Tuesday, August 4, 2020

Angel Food Cake with Fresh Strawberries -- #recipe by @LeslieBudewitz

LESLIE BUDEWITZ: You’ve all heard me say it before: I am People of the Pie, not Clan of the Cake. It goes back to childhood, when my beloved father said if I wanted to make a great cake, learn from Aunt Peggy. But if I wanted to make a great pie, learn from my mother. Aunt Peggy lived a long ways away. So, pie it was!

In our house, cake was for birthdays. Pie was for 
fun.

For her last birthday, three years ago yesterday, my mother asked for an Angel Food Cake with strawberries and whipped cream. I knew it wouldn’t last the three-hour drive from our house to the retirement community where she lived, so I called the Safeway in her town and told a woman in the bakery what I wanted. “Oh, sure, hon. We can do that for you.”

And they did.

When Mr. Right and I walked in, they had a bag ready for us with a cake, a can of whipped cream, and strawberry glaze, and sent me to the produce department for the berries. Kitchen staff provided a knife and serving plate, and even let me slice up the berries in their prep room.

This cake comes from David Lebovitz, an American baker living and writing in Paris. His blog, newsletter, and cookbooks are all excellent. It’s classic and perfect and Mom would have loved it. Cake flour is finer than all-purpose flour, and lower in gluten, which makes it rise nicely. Cream of tartar stabilizes the egg whites. Lebovitz uses the yolks in ice cream. We added a couple to our Sunday omelet, saved a few for a Hollandaise experiment, and froze the rest. That’s an experiment, too, but Google tells Mr. Right it works, and would Google ever lie? We’ll let you know.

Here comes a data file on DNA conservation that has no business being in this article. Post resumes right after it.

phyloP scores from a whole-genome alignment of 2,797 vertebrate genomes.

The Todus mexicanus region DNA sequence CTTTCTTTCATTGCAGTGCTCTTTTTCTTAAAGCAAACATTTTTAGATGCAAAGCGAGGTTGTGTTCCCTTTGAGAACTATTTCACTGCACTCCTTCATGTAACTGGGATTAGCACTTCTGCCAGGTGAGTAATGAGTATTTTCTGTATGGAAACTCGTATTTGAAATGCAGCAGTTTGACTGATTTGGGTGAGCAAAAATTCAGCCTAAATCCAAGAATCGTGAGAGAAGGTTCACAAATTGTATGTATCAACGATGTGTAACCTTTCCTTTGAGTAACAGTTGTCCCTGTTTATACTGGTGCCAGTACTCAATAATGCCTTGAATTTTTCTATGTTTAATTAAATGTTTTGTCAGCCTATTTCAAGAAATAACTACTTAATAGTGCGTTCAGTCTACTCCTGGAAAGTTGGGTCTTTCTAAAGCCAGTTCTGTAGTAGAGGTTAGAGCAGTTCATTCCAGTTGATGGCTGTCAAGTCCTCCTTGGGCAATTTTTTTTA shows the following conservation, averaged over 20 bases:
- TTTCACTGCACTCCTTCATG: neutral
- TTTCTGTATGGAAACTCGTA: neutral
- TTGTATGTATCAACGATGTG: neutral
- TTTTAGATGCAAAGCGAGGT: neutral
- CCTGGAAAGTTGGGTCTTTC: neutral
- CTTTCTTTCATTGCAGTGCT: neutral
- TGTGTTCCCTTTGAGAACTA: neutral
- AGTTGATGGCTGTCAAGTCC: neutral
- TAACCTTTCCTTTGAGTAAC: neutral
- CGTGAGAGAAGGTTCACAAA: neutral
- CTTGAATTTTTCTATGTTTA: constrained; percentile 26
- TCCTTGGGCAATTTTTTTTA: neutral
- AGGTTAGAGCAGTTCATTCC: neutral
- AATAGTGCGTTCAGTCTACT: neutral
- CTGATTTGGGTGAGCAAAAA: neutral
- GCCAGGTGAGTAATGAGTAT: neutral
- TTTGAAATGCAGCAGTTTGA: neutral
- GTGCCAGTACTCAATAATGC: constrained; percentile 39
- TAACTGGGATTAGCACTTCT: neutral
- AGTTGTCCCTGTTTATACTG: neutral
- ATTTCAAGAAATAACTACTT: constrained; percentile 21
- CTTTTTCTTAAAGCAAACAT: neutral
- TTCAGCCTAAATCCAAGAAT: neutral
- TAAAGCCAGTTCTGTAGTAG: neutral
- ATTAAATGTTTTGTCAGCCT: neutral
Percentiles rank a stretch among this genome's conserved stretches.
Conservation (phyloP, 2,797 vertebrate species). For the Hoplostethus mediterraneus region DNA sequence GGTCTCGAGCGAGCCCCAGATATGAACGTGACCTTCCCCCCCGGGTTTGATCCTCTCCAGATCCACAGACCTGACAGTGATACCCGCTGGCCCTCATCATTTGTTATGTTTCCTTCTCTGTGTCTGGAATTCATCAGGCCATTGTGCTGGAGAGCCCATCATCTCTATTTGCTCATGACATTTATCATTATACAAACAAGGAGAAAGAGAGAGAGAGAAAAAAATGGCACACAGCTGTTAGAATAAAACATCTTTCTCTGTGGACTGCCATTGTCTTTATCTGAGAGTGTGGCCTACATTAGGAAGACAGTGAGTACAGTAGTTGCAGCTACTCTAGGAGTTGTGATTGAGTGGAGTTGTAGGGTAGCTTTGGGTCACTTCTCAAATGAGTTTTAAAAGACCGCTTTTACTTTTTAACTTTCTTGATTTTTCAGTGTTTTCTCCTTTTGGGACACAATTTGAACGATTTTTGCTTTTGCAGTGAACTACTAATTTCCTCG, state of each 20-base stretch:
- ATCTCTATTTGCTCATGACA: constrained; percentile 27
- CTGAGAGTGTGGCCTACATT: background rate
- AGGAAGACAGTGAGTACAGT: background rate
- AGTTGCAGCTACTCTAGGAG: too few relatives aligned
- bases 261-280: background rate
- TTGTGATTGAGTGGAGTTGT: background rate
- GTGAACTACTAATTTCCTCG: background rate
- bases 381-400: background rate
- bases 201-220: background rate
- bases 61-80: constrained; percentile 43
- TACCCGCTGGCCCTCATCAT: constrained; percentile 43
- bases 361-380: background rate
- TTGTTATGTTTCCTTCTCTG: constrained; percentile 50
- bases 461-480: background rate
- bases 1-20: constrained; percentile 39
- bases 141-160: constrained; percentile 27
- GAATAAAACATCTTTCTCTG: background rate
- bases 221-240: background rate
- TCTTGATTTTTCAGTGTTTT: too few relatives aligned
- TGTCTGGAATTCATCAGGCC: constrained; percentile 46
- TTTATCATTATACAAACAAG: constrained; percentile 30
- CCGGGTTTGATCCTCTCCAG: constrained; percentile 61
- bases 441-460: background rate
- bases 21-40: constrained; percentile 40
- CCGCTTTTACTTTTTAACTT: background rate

A note on the pan: My mother’s tube pan disappeared ages ago so I bought a new one. Don’t use a nonstick Bundt-style pan. Angel Food cakes are typically cooled upside down; some pans have “feet” that allow them to hover above the cooling rack; mine has a tube that’s higher than the sides of the pan, which balances on the tube to cool. Lacking both of those, invert the pan on a heavy bottle or a metal funnel. 

Yesterday would have been my mother’s 95th birthday. 

Whatever the occasion, make it sweeter with a little cake. Or pie. :)

Angel Food Cake with Fresh Strawberries

adapted from David Lebovitz

For the cake: 

1 cup cake flour, not self-rising
1 cup plus 1/2 cup sugar
1/2 teaspoon salt
1 1/2 cups egg whites (from about 12 large eggs), at room temperature
1 teaspoon cream of tartar
2 teaspoons fresh lemon juice
1/2 teaspoon vanilla extract

For the berry topping:
3 cups strawberries (or other fruit), sliced
2 tablespoons sugar
1 tablespoon Grand Marnier (optional)
whipped cream (optional)

Heat the oven to 350ºF.

In a small bowl, whisk sift together the flour, 1/2 cup sugar, and salt.

In the bowl of an electric mixer, whip the egg whites on medium speed. When they become foamy, after about two minutes, add the cream of tartar and lemon juice.

Increase speed to high and continue to whip the egg whites until they just begin to hold their shape in soft, droopy peaks. Gradually whip the remaining 1 cup of sugar into the whites, 1/4 cup at a time. Do not overwhip; the egg whites should not be overly dry or stiff, but soft and cloud-like. (About 3-5 minutes total.) At the last moment, add the vanilla and mix.